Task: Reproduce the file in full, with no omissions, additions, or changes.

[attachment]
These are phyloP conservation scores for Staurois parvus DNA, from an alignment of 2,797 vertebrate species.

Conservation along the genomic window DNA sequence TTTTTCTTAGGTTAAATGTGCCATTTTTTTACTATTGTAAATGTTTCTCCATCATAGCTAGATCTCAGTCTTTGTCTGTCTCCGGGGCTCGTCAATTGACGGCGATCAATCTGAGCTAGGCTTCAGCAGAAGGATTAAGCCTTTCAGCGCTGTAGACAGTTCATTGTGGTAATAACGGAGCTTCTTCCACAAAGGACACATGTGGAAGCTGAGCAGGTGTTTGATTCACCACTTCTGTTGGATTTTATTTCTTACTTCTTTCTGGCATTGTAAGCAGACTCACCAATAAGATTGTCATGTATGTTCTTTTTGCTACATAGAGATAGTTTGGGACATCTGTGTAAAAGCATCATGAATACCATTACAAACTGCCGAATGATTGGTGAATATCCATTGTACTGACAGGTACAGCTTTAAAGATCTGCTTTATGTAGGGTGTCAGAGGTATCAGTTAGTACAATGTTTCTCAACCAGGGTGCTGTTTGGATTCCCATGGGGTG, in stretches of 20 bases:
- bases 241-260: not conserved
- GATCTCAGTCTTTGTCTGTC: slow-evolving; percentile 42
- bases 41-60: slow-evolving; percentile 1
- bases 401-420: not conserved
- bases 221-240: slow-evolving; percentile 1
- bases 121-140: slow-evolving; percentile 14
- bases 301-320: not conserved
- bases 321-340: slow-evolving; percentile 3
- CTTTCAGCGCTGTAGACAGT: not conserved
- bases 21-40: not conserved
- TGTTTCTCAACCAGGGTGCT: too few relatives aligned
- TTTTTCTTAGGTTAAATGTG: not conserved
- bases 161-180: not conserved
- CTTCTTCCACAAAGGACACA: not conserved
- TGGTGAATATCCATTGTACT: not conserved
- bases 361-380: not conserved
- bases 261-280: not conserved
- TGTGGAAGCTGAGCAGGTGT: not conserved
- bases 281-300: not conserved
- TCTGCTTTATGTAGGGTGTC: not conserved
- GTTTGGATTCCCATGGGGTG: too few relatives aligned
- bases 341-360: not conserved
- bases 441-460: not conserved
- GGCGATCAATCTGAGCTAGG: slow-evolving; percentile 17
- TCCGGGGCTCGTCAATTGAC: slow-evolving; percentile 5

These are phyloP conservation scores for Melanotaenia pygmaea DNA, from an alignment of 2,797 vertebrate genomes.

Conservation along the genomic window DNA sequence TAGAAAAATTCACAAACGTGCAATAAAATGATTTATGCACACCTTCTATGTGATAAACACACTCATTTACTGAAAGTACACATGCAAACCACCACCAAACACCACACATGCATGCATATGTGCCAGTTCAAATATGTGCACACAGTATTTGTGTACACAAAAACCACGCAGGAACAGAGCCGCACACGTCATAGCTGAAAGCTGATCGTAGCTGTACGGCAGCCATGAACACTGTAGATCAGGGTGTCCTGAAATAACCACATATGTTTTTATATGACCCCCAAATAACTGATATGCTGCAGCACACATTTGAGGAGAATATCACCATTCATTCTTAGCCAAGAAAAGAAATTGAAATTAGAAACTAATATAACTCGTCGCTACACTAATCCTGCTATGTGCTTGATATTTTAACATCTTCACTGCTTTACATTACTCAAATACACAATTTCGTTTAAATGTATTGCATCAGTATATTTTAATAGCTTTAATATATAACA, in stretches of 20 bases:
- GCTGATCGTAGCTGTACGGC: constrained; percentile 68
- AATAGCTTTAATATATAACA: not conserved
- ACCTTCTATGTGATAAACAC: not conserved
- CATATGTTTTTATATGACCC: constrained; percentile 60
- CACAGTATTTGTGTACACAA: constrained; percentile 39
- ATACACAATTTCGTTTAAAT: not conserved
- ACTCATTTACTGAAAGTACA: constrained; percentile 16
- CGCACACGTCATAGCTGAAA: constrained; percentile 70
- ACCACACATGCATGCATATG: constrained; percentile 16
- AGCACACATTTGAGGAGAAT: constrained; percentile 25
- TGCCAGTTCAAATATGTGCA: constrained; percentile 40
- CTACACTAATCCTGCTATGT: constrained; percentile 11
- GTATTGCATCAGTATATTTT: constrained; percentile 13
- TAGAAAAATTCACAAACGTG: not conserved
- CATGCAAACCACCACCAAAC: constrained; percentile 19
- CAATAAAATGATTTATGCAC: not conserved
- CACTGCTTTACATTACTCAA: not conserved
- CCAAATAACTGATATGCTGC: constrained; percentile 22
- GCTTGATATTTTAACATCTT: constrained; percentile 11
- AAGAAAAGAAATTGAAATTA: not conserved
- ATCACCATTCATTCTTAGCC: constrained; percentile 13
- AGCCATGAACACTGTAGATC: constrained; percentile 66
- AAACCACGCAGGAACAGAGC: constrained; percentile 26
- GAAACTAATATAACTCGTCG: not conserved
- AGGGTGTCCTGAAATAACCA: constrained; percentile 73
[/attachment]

These are phyloP conservation scores for Staurois parvus DNA, from an alignment of 2,797 vertebrate species.

Conservation along the genomic window DNA sequence TTTTTCTTAGGTTAAATGTGCCATTTTTTTACTATTGTAAATGTTTCTCCATCATAGCTAGATCTCAGTCTTTGTCTGTCTCCGGGGCTCGTCAATTGACGGCGATCAATCTGAGCTAGGCTTCAGCAGAAGGATTAAGCCTTTCAGCGCTGTAGACAGTTCATTGTGGTAATAACGGAGCTTCTTCCACAAAGGACACATGTGGAAGCTGAGCAGGTGTTTGATTCACCACTTCTGTTGGATTTTATTTCTTACTTCTTTCTGGCATTGTAAGCAGACTCACCAATAAGATTGTCATGTATGTTCTTTTTGCTACATAGAGATAGTTTGGGACATCTGTGTAAAAGCATCATGAATACCATTACAAACTGCCGAATGATTGGTGAATATCCATTGTACTGACAGGTACAGCTTTAAAGATCTGCTTTATGTAGGGTGTCAGAGGTATCAGTTAGTACAATGTTTCTCAACCAGGGTGCTGTTTGGATTCCCATGGGGTG, in stretches of 20 bases:
- bases 241-260: not conserved
- GATCTCAGTCTTTGTCTGTC: slow-evolving; percentile 42
- bases 41-60: slow-evolving; percentile 1
- bases 401-420: not conserved
- bases 221-240: slow-evolving; percentile 1
- bases 121-140: slow-evolving; percentile 14
- bases 301-320: not conserved
- bases 321-340: slow-evolving; percentile 3
- CTTTCAGCGCTGTAGACAGT: not conserved
- bases 21-40: not conserved
- TGTTTCTCAACCAGGGTGCT: too few relatives aligned
- TTTTTCTTAGGTTAAATGTG: not conserved
- bases 161-180: not conserved
- CTTCTTCCACAAAGGACACA: not conserved
- TGGTGAATATCCATTGTACT: not conserved
- bases 361-380: not conserved
- bases 261-280: not conserved
- TGTGGAAGCTGAGCAGGTGT: not conserved
- bases 281-300: not conserved
- TCTGCTTTATGTAGGGTGTC: not conserved
- GTTTGGATTCCCATGGGGTG: too few relatives aligned
- bases 341-360: not conserved
- bases 441-460: not conserved
- GGCGATCAATCTGAGCTAGG: slow-evolving; percentile 17
- TCCGGGGCTCGTCAATTGAC: slow-evolving; percentile 5

These are phyloP conservation scores for Melanotaenia pygmaea DNA, from an alignment of 2,797 vertebrate genomes.

Conservation along the genomic window DNA sequence TAGAAAAATTCACAAACGTGCAATAAAATGATTTATGCACACCTTCTATGTGATAAACACACTCATTTACTGAAAGTACACATGCAAACCACCACCAAACACCACACATGCATGCATATGTGCCAGTTCAAATATGTGCACACAGTATTTGTGTACACAAAAACCACGCAGGAACAGAGCCGCACACGTCATAGCTGAAAGCTGATCGTAGCTGTACGGCAGCCATGAACACTGTAGATCAGGGTGTCCTGAAATAACCACATATGTTTTTATATGACCCCCAAATAACTGATATGCTGCAGCACACATTTGAGGAGAATATCACCATTCATTCTTAGCCAAGAAAAGAAATTGAAATTAGAAACTAATATAACTCGTCGCTACACTAATCCTGCTATGTGCTTGATATTTTAACATCTTCACTGCTTTACATTACTCAAATACACAATTTCGTTTAAATGTATTGCATCAGTATATTTTAATAGCTTTAATATATAACA, in stretches of 20 bases:
- GCTGATCGTAGCTGTACGGC: constrained; percentile 68
- AATAGCTTTAATATATAACA: not conserved
- ACCTTCTATGTGATAAACAC: not conserved
- CATATGTTTTTATATGACCC: constrained; percentile 60
- CACAGTATTTGTGTACACAA: constrained; percentile 39
- ATACACAATTTCGTTTAAAT: not conserved
- ACTCATTTACTGAAAGTACA: constrained; percentile 16
- CGCACACGTCATAGCTGAAA: constrained; percentile 70
- ACCACACATGCATGCATATG: constrained; percentile 16
- AGCACACATTTGAGGAGAAT: constrained; percentile 25
- TGCCAGTTCAAATATGTGCA: constrained; percentile 40
- CTACACTAATCCTGCTATGT: constrained; percentile 11
- GTATTGCATCAGTATATTTT: constrained; percentile 13
- TAGAAAAATTCACAAACGTG: not conserved
- CATGCAAACCACCACCAAAC: constrained; percentile 19
- CAATAAAATGATTTATGCAC: not conserved
- CACTGCTTTACATTACTCAA: not conserved
- CCAAATAACTGATATGCTGC: constrained; percentile 22
- GCTTGATATTTTAACATCTT: constrained; percentile 11
- AAGAAAAGAAATTGAAATTA: not conserved
- ATCACCATTCATTCTTAGCC: constrained; percentile 13
- AGCCATGAACACTGTAGATC: constrained; percentile 66
- AAACCACGCAGGAACAGAGC: constrained; percentile 26
- GAAACTAATATAACTCGTCG: not conserved
- AGGGTGTCCTGAAATAACCA: constrained; percentile 73